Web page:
Bujinkan Budo Taijutsu (colloquially known as ninjutsu) is a traditional Japanese martial art with a rich history that spans over ten centuries. Developed by the legendary ninja and samurai of feudal Japan, the Bujinkan martial arts have survived the test of time and continue to flourish worldwide under the direct guidance of Dr. Masaaki Hatsumi, thirty-fourth Soke (grandmaster) of the nine distinct ryu ha (budo traditions) that make up this martial art.
Budo Taijutsu is a very practical martial art that has found use in military and police forces throughout the world. However, there is much more to the art than mere physical techniques. With proper understanding, it not only becomes useful in allowing smaller people to generate immense power but also rouses the natural powers of human beings that can make the world a better, more peaceful, and more prosperous place.
The Bujinkan Dojo or “Warrior God Training Hall,” is a worldwide Dojo organized in the 1970’s by Hatsumi Sensei and headquartered in Noda, Japan. Hatsumi Sensei inherited the nine ryu ha from his teacher, the late Takamatsu Toshitsugu in 1972. Hatsumi Sensei is the only martial artist to receive an international peace award, Japanese cultural awards, and an accommodation by the Pope for his work in the preservation of an ancient art. The UAH Bujinkan Dojo|Huntsville Martial Arts attempts to follow in his footsteps.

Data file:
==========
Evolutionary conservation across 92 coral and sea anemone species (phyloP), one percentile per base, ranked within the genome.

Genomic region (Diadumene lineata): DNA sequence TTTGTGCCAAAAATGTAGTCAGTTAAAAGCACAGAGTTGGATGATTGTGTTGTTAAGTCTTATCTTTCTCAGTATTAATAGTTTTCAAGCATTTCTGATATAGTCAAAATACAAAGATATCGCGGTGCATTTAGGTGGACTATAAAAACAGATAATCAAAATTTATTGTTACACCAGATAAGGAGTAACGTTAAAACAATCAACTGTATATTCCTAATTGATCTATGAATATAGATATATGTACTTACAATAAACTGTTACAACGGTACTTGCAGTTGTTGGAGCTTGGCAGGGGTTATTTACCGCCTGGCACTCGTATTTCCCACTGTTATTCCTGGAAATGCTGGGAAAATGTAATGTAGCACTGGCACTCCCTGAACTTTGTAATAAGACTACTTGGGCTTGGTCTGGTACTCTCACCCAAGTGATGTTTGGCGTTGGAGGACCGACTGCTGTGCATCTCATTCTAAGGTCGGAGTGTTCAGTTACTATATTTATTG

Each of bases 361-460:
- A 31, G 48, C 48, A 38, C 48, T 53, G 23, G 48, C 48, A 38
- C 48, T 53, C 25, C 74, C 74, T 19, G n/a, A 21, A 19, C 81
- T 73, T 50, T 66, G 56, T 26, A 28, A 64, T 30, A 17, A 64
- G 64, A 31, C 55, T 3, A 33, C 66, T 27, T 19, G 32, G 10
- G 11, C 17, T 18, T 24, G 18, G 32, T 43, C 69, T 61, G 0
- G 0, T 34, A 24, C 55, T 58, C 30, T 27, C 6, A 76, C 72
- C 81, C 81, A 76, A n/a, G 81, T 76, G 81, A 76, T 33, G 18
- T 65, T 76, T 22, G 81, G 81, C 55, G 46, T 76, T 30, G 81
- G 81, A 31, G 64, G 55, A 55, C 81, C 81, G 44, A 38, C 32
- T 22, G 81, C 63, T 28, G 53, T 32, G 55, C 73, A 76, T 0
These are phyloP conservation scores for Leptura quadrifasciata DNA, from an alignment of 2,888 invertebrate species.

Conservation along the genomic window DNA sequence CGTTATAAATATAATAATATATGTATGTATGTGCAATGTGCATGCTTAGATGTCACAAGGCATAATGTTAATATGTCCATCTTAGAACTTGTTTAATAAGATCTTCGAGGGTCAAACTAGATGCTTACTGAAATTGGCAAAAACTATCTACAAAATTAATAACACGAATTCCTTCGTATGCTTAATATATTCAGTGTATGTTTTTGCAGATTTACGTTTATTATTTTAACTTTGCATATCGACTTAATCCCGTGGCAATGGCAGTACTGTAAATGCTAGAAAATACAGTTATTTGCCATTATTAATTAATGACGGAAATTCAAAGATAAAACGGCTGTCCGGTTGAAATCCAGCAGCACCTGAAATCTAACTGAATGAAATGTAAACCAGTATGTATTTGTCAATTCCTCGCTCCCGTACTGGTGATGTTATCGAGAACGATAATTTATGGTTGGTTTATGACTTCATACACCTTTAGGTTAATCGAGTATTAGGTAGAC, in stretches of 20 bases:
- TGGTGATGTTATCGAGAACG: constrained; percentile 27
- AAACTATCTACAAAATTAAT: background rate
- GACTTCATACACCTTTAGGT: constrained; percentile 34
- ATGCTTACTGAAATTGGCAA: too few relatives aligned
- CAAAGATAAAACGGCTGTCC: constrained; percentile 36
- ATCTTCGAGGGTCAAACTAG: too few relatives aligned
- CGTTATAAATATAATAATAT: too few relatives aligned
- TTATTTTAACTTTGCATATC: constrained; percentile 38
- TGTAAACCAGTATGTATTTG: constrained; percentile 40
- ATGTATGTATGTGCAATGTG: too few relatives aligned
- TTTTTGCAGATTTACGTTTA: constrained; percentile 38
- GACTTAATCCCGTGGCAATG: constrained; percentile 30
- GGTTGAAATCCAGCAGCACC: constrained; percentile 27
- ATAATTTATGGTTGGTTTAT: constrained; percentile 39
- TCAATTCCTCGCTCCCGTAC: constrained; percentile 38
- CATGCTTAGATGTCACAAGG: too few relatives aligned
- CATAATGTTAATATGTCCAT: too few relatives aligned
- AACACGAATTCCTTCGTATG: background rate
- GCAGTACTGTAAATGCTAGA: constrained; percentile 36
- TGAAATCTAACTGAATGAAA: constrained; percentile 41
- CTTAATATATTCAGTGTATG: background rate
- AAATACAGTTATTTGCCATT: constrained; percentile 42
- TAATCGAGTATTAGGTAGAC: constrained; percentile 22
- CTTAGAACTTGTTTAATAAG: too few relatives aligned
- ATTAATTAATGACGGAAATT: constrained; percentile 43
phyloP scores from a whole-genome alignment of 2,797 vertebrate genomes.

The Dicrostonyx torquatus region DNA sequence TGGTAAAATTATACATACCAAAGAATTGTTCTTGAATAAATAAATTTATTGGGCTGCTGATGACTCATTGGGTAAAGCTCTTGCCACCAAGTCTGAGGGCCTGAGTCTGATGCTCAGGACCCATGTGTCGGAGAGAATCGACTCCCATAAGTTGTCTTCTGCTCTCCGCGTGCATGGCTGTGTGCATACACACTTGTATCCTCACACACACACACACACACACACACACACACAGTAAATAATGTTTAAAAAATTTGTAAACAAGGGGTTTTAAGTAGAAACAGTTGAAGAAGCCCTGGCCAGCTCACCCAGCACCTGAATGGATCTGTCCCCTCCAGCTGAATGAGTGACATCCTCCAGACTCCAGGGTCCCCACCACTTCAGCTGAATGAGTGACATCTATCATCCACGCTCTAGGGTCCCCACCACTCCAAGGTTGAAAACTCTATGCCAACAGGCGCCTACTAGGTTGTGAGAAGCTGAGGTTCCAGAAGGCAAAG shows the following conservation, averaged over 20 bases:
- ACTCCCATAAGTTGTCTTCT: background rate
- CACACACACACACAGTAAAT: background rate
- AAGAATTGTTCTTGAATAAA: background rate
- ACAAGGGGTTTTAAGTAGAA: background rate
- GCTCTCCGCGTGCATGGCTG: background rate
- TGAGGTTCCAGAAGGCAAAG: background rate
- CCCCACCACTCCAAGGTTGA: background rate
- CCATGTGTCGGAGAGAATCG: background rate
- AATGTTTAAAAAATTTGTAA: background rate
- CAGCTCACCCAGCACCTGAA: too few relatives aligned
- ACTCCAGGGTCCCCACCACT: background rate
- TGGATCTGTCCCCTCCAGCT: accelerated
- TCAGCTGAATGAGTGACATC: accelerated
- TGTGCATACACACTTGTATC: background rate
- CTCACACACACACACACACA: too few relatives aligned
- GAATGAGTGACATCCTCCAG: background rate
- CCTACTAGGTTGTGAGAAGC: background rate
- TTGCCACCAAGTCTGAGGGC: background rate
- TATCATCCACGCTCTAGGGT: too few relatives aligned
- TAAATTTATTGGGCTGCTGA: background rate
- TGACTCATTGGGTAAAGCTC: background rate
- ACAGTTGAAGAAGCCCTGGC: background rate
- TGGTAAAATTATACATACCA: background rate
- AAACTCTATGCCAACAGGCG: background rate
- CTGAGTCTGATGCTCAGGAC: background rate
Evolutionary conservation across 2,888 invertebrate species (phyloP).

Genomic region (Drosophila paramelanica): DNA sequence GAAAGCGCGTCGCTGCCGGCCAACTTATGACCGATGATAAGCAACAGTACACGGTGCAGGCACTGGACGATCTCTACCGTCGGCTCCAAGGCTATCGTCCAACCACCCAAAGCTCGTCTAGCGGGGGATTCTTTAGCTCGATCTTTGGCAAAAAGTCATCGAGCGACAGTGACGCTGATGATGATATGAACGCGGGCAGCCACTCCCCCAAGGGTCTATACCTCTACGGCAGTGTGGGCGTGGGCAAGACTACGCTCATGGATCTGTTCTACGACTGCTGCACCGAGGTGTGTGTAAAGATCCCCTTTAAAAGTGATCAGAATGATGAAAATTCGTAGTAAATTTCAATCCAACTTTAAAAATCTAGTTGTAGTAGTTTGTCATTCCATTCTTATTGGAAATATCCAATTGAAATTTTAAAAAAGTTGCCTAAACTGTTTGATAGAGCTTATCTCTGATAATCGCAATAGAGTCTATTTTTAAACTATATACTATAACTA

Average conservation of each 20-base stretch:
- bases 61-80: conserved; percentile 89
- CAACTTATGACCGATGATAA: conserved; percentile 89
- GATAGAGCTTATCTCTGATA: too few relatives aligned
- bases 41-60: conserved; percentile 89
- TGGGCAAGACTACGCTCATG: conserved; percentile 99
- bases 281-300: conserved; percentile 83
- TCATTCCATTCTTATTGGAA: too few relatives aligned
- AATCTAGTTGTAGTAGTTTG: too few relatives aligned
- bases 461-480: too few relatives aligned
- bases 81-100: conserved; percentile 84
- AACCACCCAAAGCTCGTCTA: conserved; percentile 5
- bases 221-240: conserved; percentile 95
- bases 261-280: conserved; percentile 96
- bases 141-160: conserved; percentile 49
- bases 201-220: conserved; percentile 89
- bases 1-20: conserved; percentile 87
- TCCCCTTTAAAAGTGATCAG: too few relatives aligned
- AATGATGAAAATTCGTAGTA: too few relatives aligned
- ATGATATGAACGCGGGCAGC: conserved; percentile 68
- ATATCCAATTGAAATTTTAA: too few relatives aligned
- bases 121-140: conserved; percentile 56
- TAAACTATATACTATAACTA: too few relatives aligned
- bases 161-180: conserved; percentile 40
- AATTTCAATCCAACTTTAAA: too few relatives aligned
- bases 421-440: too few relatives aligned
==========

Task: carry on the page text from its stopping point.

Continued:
The 9 Ryu Ha that make up the Bujinkan Martial Art are as follows:
- Togakure-ryū Ninpō Taijutsu (戸隠流忍法体術)
- Gyokko ryū Kosshi jutsu (玉虎流骨指術)
- Kuki Shinden Happō Bikenjutsu (九鬼神伝流八法秘剣術)
- Koto Ryū Koppō jutsu (虎倒流骨法術)
- Shinden Fudo Ryū Dakentai jutsu (神伝不動流打拳体術)
- Takagi Yoshin Ryū Jūtai jutsu (高木揚心流柔体術)
- Gikan Ryū Koppō jutsu (義鑑流骨法術)
- Gyokushin-ryū Ryū Ninpō (玉心流忍法)
- Kumogakure Ryū Ninpō (雲隠流忍法)
While we spend a lot of time focusing on the fundamentals of these 9 ryu ha, we spend an equal amount of time on Jissen Gata, or “Real Fighting”. This includes training with modern weapons (baton, firearms, knives, etc.), ground fighting, and how these arts lend themselves to real world scenarios. Because ninpo is a living art, it is always traditional and modern. We seek to walk a path that connects the past to the present.